NEW DELHI // A government proposal to hold a common entrance exam for undergraduates at the country's 4,000 engineering colleges has put at odds India's centres of technical education.
Administrators and faculty at the 16 Indian Institutes of Technology (IITs) are split over whether this new exam - combined with a heavier emphasis on high-school performance - will compromise their autonomy in selecting students.
The proposal was announced on May 28 by Kapil Sibal, the minister for human resource development, who denies that the new format - to go into effect in 2013 - affects the IITs' autonomy.
At a news conference in Washington DC, where he was attending the India-US Education Dialogue on Monday, Mr Sibal said: "If someone says…autonomy of the IITs is being jeopardised, I would respectfully beg to differ."
The senate bodies of the IITs in Guwahati and Chennai have publicly expressed support for the common exam. But IIT-Kanpur has stated that it will boycott the common exam next year and hold its own entrance examination. In IIT-Kharagpur, its director has supported the common exam while its senate has opposed it.
Since 1960, the IITs have set and run a famously difficult test called the Joint Entrance Exam (JEE), using candidates' performance in that exam as the primary criterion for admission.
Nearly 1.5 million students enter India's engineering colleges every year; a third of these take the JEE, hoping for one of the IITs' 10,000 seats. As a result, the IITs' engineering graduates are highly regarded.
The objectives behind Mr Sibal's "One Nation, One Test" proposal are to streamline engineering admission procedures and to reduce students' burden of writing multiple exams.
At present, in addition to school-leaving exams, a high-school graduate might write three other gruelling exams: the JEE; an exam to enter other engineering colleges run by the central government; and an exam to enter other colleges run by the student's state government.
If the student wishes to apply to non-IIT engineering colleges in neighbouring states, she will need to write even more exams, administered by the governments of those states.
According to the new plan, admission to all Indian engineering colleges will be based on high school final examinations, a main exam, and an advanced exam. The main exam will consist of questions involving reasoning and critical thinking, while the advanced exam will focus on physics, chemistry and mathematics, as the JEE does today.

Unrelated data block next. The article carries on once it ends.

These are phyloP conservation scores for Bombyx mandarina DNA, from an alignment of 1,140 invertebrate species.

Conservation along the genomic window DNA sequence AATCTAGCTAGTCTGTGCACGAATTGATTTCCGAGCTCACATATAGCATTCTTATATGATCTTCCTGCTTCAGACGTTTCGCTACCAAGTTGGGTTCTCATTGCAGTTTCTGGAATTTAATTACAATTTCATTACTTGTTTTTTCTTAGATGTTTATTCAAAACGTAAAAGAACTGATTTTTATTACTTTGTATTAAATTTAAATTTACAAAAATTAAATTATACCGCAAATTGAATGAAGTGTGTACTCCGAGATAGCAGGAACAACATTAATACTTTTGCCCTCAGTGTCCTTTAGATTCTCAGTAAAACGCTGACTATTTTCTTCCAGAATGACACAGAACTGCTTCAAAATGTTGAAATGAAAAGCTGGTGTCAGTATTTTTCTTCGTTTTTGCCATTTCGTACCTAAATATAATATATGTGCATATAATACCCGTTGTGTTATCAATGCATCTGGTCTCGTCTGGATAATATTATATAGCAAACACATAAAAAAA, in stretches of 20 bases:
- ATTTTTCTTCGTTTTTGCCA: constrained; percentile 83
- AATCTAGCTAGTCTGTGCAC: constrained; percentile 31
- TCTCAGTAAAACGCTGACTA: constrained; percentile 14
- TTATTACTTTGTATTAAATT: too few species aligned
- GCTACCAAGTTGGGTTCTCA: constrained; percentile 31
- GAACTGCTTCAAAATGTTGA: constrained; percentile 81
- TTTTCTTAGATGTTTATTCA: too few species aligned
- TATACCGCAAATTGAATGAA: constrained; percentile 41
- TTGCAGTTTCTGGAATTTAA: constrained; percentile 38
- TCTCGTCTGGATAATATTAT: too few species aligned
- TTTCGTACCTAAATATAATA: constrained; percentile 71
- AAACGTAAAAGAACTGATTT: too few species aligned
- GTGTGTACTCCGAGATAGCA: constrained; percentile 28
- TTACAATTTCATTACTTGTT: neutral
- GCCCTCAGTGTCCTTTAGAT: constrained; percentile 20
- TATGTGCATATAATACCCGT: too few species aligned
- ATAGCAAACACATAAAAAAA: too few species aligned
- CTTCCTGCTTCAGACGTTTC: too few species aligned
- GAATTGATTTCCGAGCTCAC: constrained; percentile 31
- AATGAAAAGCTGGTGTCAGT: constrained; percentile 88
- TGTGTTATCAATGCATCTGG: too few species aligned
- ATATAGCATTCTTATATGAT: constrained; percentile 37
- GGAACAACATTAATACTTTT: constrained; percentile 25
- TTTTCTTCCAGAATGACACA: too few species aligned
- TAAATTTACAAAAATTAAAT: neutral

The top 50,000 performers, based on school marks and the main exam, will be considered for admission to the IITs. Of these, the 10,000 students who have top scores on the advanced exam will get IIT seats.
Other students will, depending on a weighted consideration of school exams, the main exam and the advanced exam, be admitted into other engineering colleges run by the central government.
Mr Sibal has said that the advanced exam will still be set by the IITs but administered by a government body.
But even this compromise in autonomy will "prove to be fatal to the values and achievements" of the IITs, said Somnath Bharti, a Supreme Court advocate and the president of the IIT Delhi Alumni Association.
While he agreed in principle with the need to reduce the pressure of exams on students, Mr Bharti told The National that it would be "administratively impossible" to give increased emphasis to high-school marks as India has 42 school boards that vary widely in their standards.
"In addition, events of mass copying, paper leaking, or use of muscle and money power to score a choice score are not unheard of across many of the 42 boards," said Mr Bharti.
He said the IIT Delhi Alumni Association is considering legal action against Mr Sibal's proposal for a common exam as IIT senates hold the authority to decide how students are admitted.
But T R Abinandanan, a professor at the Indian Institute of Science in Bangalore and the author of Nanopolitan, a popular blog on higher education, said that the IITs and their faculties were "simply too invested in the idea of the JEE."
The JEE, Prof Abinandanan told The National, "is a one-shot exam, and it tends to produce very noisy results." It wasn't always clear, he explained, that the students selected via the JEE were clearly the best candidates for the IITs.
"One could quibble at the relative weightage in the new system, but it is more broad-based," Prof Abinandanan said. "And because it includes high-school marks, it doesn't rely as much on one performance on one day."
Several state governments too remained invested in their own entrance exams, Prof Abinandanan said, but "over a period of time, most states will fall in line. India really needs a common exam like this one".